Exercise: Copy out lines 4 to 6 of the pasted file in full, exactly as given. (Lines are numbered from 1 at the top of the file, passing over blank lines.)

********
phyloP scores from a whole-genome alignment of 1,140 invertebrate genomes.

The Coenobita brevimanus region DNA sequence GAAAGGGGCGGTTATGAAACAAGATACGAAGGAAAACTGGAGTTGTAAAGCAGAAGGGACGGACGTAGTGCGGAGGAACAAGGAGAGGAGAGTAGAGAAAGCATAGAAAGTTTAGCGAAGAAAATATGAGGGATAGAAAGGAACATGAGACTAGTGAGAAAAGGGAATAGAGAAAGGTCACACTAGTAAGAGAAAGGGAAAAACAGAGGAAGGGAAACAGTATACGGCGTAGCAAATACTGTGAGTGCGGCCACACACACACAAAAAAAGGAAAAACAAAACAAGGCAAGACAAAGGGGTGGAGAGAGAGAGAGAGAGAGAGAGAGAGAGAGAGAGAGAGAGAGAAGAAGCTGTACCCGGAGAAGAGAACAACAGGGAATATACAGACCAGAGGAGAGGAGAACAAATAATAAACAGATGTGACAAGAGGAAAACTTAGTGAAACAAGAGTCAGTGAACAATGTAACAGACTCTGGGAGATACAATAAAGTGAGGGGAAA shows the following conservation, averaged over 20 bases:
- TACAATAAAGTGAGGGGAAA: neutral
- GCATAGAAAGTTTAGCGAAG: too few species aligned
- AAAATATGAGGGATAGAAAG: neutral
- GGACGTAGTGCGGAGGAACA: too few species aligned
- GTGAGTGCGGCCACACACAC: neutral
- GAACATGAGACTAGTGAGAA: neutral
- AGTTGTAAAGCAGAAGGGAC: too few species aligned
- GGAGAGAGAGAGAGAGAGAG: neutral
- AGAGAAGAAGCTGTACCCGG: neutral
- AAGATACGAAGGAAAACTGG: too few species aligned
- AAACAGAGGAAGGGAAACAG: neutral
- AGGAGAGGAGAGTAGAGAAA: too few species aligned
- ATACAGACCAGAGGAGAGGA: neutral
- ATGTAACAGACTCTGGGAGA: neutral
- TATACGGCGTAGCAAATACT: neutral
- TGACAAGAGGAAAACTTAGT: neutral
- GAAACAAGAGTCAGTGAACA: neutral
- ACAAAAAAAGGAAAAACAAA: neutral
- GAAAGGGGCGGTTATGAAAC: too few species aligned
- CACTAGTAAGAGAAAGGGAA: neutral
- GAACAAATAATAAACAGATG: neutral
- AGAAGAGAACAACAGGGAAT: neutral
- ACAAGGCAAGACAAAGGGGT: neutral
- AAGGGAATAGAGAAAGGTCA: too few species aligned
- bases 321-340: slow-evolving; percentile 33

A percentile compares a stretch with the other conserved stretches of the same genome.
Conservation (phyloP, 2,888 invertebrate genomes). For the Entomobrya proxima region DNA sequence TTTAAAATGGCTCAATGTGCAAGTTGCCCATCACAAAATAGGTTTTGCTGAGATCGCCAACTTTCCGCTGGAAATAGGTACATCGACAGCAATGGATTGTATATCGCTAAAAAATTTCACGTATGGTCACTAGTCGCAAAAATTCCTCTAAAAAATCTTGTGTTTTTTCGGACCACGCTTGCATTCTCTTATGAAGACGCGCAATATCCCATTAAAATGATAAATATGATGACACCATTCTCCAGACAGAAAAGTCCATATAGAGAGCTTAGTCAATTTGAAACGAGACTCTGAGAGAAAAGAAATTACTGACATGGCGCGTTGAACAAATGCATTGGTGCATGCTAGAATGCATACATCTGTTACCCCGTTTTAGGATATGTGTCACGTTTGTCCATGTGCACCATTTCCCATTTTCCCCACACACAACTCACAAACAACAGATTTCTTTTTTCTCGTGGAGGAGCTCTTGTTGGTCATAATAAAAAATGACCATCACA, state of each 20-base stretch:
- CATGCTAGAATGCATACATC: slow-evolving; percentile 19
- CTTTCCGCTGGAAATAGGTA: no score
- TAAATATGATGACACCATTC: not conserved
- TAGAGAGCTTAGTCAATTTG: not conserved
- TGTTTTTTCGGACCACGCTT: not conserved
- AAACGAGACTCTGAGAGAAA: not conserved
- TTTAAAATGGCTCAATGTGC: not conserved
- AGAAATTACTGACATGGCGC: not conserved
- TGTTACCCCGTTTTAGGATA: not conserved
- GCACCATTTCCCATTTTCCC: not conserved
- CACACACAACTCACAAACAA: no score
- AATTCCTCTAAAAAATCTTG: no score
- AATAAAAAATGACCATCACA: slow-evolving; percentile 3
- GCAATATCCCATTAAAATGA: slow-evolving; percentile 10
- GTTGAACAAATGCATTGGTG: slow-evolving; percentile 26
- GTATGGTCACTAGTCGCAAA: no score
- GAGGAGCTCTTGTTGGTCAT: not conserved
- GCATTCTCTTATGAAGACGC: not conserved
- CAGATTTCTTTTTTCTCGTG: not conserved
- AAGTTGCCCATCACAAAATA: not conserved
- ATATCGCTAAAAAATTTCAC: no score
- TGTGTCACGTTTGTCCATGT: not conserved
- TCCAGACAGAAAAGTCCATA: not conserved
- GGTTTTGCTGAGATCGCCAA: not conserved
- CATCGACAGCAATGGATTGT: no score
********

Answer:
- GCATAGAAAGTTTAGCGAAG: too few species aligned
- AAAATATGAGGGATAGAAAG: neutral
- GGACGTAGTGCGGAGGAACA: too few species aligned